I welcome the Ministry of Education's (MOE) decision to reduce focus on academic results ("More time and space for students' interests"; Jan 20).
However, as we move towards this goal, we must be careful to implement processes that will not overshadow the good intentions.
First, we need to find a good balance between allowing students to pursue their interests and strengthening school-based programmes for academically weaker students.
We should not expect students to meet the many commitments needed to be considered all-rounded, which could result in them neglecting their studies.
Second, shifting to a holistic assessment system should be done in a way that allows academically weaker students to showcase their abilities without losing out in other areas.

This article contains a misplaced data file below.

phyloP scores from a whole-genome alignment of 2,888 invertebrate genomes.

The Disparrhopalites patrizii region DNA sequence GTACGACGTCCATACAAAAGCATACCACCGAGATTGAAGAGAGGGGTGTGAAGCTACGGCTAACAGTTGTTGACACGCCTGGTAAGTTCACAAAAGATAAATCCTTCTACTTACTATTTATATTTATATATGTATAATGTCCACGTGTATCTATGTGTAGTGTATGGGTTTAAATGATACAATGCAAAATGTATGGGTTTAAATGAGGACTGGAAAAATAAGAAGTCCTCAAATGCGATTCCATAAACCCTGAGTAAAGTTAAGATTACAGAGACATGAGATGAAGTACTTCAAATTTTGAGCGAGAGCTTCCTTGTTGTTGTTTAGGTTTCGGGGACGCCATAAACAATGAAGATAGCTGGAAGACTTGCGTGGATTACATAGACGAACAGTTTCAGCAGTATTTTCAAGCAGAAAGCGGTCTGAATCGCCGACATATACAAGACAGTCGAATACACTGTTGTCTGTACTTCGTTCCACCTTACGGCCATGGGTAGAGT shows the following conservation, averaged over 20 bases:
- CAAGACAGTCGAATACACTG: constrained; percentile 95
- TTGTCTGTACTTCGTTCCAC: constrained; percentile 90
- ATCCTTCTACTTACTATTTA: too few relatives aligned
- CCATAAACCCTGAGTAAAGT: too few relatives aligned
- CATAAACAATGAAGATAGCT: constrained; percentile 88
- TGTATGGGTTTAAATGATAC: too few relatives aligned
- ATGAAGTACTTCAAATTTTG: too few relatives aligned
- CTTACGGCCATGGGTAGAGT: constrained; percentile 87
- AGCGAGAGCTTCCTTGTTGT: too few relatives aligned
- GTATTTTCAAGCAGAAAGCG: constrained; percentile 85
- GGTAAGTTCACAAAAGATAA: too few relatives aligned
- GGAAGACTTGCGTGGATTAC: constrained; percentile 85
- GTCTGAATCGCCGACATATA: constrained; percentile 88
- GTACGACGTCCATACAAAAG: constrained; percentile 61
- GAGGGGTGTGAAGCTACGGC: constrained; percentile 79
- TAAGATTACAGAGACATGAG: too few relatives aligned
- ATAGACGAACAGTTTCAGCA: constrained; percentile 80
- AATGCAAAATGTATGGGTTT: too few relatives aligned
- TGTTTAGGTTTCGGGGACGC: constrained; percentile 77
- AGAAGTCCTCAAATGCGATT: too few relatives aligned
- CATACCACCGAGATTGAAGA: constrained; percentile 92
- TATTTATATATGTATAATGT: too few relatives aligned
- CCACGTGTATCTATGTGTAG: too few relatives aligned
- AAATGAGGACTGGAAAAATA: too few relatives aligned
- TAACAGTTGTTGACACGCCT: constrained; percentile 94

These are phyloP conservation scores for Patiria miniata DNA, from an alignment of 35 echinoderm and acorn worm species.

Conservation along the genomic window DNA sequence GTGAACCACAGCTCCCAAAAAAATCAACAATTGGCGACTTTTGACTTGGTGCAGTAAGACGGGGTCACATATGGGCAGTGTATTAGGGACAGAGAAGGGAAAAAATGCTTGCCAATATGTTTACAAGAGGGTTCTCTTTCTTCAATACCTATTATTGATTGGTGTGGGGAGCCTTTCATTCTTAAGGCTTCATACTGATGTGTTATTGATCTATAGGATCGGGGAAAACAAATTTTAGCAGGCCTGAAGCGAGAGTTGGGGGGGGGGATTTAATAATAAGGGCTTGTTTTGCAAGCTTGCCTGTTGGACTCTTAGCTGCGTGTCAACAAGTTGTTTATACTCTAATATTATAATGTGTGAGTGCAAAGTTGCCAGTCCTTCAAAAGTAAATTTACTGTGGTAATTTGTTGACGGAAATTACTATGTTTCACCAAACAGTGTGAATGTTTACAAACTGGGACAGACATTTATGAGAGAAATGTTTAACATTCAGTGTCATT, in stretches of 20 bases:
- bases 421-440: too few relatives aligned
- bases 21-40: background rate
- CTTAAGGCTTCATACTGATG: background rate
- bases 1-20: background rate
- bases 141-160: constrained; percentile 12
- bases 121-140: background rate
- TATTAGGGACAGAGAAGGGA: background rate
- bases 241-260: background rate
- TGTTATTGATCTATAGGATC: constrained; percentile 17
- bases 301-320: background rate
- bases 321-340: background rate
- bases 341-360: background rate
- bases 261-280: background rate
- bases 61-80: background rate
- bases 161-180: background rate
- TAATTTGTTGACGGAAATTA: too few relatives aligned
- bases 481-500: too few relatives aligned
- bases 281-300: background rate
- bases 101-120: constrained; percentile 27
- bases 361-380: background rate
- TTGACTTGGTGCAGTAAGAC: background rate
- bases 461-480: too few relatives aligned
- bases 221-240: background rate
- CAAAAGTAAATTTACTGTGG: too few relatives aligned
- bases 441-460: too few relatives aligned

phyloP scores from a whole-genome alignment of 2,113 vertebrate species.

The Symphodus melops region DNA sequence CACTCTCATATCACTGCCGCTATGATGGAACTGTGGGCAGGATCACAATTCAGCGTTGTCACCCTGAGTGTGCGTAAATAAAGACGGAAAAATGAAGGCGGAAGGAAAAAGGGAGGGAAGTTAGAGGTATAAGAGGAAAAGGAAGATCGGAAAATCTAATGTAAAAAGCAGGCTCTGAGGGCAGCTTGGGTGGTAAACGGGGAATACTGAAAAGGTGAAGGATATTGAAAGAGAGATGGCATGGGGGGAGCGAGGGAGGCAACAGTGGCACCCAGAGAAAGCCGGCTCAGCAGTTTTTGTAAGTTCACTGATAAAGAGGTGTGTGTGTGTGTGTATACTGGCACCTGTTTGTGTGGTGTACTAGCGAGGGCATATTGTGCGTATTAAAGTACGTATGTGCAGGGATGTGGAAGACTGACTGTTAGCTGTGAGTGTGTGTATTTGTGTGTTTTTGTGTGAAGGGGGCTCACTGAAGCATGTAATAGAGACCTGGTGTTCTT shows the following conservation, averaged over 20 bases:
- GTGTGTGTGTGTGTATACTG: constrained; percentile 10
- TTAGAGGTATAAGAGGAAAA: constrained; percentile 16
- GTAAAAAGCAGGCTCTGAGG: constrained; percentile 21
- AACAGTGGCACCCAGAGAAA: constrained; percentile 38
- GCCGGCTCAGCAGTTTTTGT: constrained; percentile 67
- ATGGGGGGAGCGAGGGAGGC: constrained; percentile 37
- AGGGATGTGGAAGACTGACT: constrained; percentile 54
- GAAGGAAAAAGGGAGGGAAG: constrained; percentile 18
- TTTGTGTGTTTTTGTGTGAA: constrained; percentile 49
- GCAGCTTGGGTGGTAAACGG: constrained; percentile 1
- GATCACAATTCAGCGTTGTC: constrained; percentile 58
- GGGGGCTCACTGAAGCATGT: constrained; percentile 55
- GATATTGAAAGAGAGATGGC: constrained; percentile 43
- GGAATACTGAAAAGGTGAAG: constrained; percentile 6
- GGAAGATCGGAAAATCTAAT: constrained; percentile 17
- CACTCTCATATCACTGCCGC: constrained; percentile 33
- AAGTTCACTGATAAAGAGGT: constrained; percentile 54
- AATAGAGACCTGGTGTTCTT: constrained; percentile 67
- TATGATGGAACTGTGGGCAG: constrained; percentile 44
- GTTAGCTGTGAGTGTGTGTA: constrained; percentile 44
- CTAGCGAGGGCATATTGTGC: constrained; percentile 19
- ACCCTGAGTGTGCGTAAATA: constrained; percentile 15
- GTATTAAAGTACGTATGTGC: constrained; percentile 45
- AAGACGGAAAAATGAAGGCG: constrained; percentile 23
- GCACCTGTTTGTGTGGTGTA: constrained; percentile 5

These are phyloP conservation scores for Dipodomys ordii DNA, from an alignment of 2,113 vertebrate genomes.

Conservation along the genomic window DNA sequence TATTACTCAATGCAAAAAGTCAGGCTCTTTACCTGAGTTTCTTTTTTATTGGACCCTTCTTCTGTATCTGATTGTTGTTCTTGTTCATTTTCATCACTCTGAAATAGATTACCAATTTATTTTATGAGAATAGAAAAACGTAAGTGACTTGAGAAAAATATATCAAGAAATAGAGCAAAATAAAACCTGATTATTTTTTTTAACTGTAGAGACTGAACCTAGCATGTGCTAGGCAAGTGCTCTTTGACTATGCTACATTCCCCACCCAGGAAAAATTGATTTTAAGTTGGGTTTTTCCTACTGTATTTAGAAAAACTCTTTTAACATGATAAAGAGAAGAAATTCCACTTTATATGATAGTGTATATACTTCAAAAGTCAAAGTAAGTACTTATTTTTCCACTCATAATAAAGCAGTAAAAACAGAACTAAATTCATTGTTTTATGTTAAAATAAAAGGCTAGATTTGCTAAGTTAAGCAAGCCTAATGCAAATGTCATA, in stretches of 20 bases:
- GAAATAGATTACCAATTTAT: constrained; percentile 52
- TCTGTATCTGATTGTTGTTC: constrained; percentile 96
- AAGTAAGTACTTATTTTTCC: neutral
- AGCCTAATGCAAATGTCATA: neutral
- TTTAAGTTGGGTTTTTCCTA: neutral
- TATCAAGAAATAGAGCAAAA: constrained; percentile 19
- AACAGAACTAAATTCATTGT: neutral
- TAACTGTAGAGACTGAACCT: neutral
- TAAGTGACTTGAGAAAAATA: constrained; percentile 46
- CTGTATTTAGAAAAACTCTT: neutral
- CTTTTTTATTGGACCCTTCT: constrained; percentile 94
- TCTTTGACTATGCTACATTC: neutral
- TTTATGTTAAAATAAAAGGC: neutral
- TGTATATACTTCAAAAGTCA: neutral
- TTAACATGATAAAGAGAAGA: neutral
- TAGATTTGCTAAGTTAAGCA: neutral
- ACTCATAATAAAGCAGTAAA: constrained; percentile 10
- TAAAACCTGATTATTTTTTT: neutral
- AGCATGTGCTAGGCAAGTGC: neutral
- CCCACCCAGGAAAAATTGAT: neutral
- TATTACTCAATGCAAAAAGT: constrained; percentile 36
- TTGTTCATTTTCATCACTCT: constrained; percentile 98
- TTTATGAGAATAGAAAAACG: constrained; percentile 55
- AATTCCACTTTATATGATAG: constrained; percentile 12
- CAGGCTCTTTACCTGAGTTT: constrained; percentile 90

For example, such students are usually ineligible for co-curricular activity (CCA) leadership roles or overseas exchange programmes.
Third, CCAs that allow students to participate in major competitions are already more popular as students with the necessary skills may enter an educational institution of their choice using their non-academic achievements.
The new system should let students pursue their interests and not learn a skill just to show they are more holistically developed than others. The MOE is moving in the right direction; it just needs to consider how some schools and students might work to achieve its policies' goals.
Quek Wei Kang, 19, awaiting A-level results
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